CDC                         State of Wellness             Wendy Heaps MPH, CHES.                    Senior Advisor Policy ...
Promoting Health for a Nation
On ABCS, the USA gets an “F”   People at increased risk of CVD who are taking    Aspirin – 33%   People with hypertensio...
Assuring the Conditions for Population Health                                          Commun-                            ...
Employers• 143 million full- and part- time workers• Employees spend most of their day at the  workplace• Employer based h...
Key: Text in white   indicates OPTH target                                Health Impact Pyramid             Increasing    ...
Affordable Care Act: Pillars of Prevention   Key preventive services now covered without cost    sharing   Prevention an...
More People Will Have Access to        Clinical Preventive Services   Key preventive services    now covered without cost...
The National Prevention Council   Established by the Affordable Care Act   A unique opportunity to prioritize and align ...
National Prevention Strategy   Ground activities in evidence-based practices   Set specific actions and timelines   Ali...
Key Deliverables   The National Prevention and Health Promotion Strategy   Ongoing leadership and coordination of federa...
Approach   Work across sectors   Catalyze public and private partnerships     Federal, state, local, territorial, and t...
Examples of National Prevention Strategy:              Guiding PrinciplesStrategic Interventions:   Focus on preventing l...
Examples of National Prevention Strategy:              Guiding PrinciplesMaximize Impact:   Establish a cohesive federal ...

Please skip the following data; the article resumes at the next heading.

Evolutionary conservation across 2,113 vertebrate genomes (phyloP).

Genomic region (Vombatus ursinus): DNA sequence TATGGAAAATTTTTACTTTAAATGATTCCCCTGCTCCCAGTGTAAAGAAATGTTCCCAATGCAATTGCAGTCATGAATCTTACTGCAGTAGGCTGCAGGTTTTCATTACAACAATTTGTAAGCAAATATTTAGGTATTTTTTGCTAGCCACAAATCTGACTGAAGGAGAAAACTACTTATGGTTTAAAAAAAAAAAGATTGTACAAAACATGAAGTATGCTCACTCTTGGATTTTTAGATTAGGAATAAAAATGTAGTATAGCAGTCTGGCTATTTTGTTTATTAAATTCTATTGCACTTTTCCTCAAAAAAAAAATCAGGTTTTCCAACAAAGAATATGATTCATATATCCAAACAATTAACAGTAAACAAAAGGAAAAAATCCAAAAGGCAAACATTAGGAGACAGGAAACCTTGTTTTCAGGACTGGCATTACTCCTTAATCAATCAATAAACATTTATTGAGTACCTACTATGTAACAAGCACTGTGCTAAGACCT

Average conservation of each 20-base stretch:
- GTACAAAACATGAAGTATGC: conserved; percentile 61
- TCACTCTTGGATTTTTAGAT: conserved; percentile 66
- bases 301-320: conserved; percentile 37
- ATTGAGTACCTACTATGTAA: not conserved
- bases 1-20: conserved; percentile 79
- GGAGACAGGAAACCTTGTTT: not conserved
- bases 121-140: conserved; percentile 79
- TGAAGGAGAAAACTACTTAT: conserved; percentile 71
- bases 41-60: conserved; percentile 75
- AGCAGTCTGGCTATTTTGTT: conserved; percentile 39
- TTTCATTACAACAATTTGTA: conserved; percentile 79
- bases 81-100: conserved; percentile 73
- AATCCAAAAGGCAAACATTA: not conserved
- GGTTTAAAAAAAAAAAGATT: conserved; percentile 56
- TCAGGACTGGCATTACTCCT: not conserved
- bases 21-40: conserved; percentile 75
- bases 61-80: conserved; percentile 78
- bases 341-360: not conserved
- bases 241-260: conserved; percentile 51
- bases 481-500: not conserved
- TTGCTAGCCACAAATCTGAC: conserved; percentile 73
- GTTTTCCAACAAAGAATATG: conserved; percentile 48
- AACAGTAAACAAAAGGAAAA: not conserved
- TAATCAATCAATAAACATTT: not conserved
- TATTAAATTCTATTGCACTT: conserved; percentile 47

Draft Strategic Directions Active Lifestyles       High Impact Quality                           Clinical Preventive El...
Draft Strategic Directions: Purpose   Creates a structure from which to develop specific    recommendations and actions....
National Prevention Strategy:      We Welcome Your Continued Input.             To provide input, go to:http://www.healthc...
Winnable Battles   Healthcare-associated infections (HAIs)   HIV   Motor vehicle injuries   Obesity/Nutrition/Physical...
Obesity, Nutrition, Physical Activity & Safety       AD Policy Design Plan Brief to OI Imp Team Nov 17, 2009              ...
Obesity, Nutrition, Physical Activity and Food Safety   Continue to support ••Let’s Move and the National    Plan to Prev...
Per Capita Expenses Due to Excess Weight                   Obesity Grade        I       II       IIIMen (total)           ...
Costs of Obesity – 1998 vs 2008                        1998               2008Total costs            $78.5 B/y          $1...
Obesity Trends Among U.S. Adults             BRFSS, 1990, 1999, 2009   1990                                             19...
Principal TargetsPregnancy: pre-pregnant weight, weight gain, diabetes,  smokingReduce energy intake  Decrease high and in...
Priority Strategies to Address Target              BehaviorsEnergy density        Apply nutrition standards in child care ...